It was heartbreaking to watch the spectacle that played out last week before the Senate's Judiciary committee culminating in the approval of a tarnished candidate as a nominee for a position on the United States Supreme Court.
I'm old enough to clearly remember the Clarence Thomas hearings in 1991 when a reluctant Anita Hill came forward to offer evidence of sexual misconduct by the nominee only to have her reputation savaged by aging Republican males. What was even worse, however, was that the aging Democratic males on the committee did nothing to defend her.
I had hoped that in the 27 years since the Thomas debacle that the U.S. in general, and the gerontocracy in the Senate in particular, had educated themselves about sexual abuse and had learned to respect the stories of women who reluctantly come forward. Sadly, from where I sit, I see no evidence of any progress on that front.
Despite history's vindication of Hill, the advancements in women's rights and the recent #MeToo movement, apparently nothing has changed. In fact, if anything, the situation now is even worse.
In 1991, Hill spoke of Thomas's inappropriate behaviour although there had been no accusations of direct physical or sexual assault. In 2018, we have an even more serious accusation in the form of Christine Blasey Ford's account of what amounted to an attempted rape.
Surely the changes in our culture in the intervening 27 years should have resulted in Kavanaugh's nomination being withdrawn. Instead, the all-male majority of the Senate Judiciary committee steamrolled ahead with little or no regard for Ford's testimony or the fact that there were more qualified, untainted candidates to take Kavanaugh's place.
Looking back on the past hearing, I remember Thomas' aggressive self-defence filled with nasty accusations and charges, including the infamous, over-the-top "high-tech lynching for uppity blacks."At the time, I questioned the genuineness and sincerity of Thomas's words, and history has since supported my doubts. But, the fact remains, his approach worked.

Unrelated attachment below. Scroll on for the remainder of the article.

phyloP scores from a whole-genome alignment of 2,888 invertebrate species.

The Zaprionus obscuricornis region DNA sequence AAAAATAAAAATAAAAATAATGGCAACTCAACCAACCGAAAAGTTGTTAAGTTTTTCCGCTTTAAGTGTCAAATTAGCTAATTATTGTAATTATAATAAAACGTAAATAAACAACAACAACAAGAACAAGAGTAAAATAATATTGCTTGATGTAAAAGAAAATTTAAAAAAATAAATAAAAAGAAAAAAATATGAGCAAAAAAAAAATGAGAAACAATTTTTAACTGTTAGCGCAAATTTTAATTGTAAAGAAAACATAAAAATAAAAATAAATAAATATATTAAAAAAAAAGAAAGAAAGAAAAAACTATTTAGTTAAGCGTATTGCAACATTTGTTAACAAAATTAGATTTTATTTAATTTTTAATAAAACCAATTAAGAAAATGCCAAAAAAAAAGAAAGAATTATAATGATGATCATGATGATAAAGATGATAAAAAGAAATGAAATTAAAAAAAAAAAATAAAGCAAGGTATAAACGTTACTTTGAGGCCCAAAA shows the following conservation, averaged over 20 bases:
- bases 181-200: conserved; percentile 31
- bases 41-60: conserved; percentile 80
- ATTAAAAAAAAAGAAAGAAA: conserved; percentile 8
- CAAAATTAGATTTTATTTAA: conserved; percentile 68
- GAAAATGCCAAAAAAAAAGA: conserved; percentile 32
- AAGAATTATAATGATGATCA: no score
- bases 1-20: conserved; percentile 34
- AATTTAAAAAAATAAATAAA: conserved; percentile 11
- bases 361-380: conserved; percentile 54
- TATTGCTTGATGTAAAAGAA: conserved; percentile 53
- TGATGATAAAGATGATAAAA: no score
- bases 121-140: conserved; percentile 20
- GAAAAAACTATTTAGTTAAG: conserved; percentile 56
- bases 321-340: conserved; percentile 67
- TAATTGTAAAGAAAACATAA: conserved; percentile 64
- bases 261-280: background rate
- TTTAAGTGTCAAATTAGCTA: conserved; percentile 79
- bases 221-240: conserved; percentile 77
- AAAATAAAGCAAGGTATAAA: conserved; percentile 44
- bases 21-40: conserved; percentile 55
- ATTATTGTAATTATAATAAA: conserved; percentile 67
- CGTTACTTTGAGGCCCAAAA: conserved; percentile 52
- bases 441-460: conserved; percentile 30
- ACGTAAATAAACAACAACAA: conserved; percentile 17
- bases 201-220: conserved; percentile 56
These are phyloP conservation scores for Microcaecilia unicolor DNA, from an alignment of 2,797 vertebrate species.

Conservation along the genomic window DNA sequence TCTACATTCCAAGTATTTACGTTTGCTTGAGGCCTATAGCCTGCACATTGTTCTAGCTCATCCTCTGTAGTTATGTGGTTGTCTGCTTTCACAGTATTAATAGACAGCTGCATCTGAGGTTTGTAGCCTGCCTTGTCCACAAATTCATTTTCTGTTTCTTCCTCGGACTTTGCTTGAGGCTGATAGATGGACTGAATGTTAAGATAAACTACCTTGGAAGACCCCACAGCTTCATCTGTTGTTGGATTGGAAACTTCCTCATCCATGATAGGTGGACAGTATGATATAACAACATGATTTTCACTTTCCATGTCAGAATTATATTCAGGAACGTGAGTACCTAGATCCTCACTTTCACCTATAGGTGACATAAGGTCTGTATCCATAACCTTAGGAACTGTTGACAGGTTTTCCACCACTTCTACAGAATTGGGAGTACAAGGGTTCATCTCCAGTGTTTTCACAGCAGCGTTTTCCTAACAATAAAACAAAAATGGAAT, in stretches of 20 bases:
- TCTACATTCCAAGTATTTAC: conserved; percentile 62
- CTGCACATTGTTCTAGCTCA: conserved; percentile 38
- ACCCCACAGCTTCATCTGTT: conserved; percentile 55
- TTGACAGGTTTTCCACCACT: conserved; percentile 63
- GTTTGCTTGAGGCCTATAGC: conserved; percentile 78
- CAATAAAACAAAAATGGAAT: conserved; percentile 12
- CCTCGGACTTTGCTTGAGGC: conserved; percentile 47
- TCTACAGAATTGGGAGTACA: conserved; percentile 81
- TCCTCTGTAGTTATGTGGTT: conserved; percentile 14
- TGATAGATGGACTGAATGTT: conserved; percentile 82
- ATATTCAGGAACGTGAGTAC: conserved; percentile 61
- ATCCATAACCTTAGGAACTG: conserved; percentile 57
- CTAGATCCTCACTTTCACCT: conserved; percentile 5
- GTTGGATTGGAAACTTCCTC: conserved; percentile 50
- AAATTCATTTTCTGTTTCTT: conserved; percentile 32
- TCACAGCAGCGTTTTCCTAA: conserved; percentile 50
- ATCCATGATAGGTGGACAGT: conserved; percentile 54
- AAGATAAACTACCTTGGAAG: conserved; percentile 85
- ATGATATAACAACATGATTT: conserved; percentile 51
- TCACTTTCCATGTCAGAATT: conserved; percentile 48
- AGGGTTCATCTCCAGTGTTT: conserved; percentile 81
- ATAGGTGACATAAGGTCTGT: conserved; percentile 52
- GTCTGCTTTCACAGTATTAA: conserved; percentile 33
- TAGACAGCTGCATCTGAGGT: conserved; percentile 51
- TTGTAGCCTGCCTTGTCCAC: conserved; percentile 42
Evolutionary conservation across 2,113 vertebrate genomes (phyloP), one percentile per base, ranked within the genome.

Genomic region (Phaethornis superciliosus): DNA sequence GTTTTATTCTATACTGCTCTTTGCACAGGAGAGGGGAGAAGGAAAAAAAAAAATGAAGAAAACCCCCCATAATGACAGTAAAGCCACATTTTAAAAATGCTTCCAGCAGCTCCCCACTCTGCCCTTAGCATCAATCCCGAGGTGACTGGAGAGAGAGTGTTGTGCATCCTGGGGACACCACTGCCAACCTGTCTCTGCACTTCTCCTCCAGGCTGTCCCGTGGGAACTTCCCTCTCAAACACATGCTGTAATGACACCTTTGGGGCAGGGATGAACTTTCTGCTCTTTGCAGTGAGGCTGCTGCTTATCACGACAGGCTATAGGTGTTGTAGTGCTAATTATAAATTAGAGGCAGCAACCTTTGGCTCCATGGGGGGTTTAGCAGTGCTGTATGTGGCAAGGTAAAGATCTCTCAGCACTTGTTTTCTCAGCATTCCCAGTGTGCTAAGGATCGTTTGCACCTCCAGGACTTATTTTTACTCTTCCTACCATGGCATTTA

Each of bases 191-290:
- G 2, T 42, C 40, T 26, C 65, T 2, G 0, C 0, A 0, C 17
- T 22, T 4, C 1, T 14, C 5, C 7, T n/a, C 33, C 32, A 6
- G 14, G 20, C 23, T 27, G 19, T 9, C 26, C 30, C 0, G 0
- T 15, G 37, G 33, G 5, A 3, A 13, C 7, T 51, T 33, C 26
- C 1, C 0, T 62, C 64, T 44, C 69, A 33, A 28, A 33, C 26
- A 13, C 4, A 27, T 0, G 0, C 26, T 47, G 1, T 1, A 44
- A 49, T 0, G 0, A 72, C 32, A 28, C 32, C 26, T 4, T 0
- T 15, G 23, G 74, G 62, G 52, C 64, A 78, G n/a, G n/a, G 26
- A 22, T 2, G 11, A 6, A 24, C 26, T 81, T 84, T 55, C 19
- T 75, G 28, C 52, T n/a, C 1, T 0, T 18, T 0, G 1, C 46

Watching Kavanaugh's performance was eerily reminiscent of Thomas' speech, even to the point of Kavanaugh using Thomas' own words, such as "circus" and "national disgrace." It's as if he had studied recordings of Thomas and adopted the same sense of angered entitlement with accusations of wrongdoing against those he viewed as aligned against him, including Democrats apparently seeking "revenge on behalf of the Clintons." Even Thomas didn't go that far.
The evidentiary record strongly supports a picture of an entitled frat boy
To those who say that there was insufficient evidence to convict Kavanaugh of attempted rape in a court of law, that is irrelevant.
Kavanaugh was not on trial; he was effectively participating in a job interview for one of the most important positions in the land. As CNN contributor Jeffrey Toobin noted, if you were interviewing someone to be your children's babysitter and there were credible allegations of sexual assault against the candidate by three different people, you wouldn't likely hire them.
Quite apart from any allegations of sexual assault or impropriety on the part of Kavanaugh, it has become clear that he could have, and should have, been easily disqualified on other counts, including his intemperate behaviour and his passing familiarity with the truth.
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Here is a man who initially portrayed himself as a choirboy and later, only under pressure, admitted that he did sometimes drink a little too much beer. Even that admission is misleading as the evidentiary record strongly supports a picture of an entitled frat boy frequently drinking to excess and exhibiting misogynistic behaviour.
There is further evidence of Kavanaugh lying, including his false statement that he did not watch Ford's testimony before delivering his own, and his laughable definition of "boofing." It's one thing for his patron, United States President Donald Trump, to repeatedly escape punishment for lying; it's quite another to appoint a liar to the Supreme Court, if that occurs.
Americans should be offered sympathy for the death of one of their most cherished constitutional virtues. We will not see its like again.
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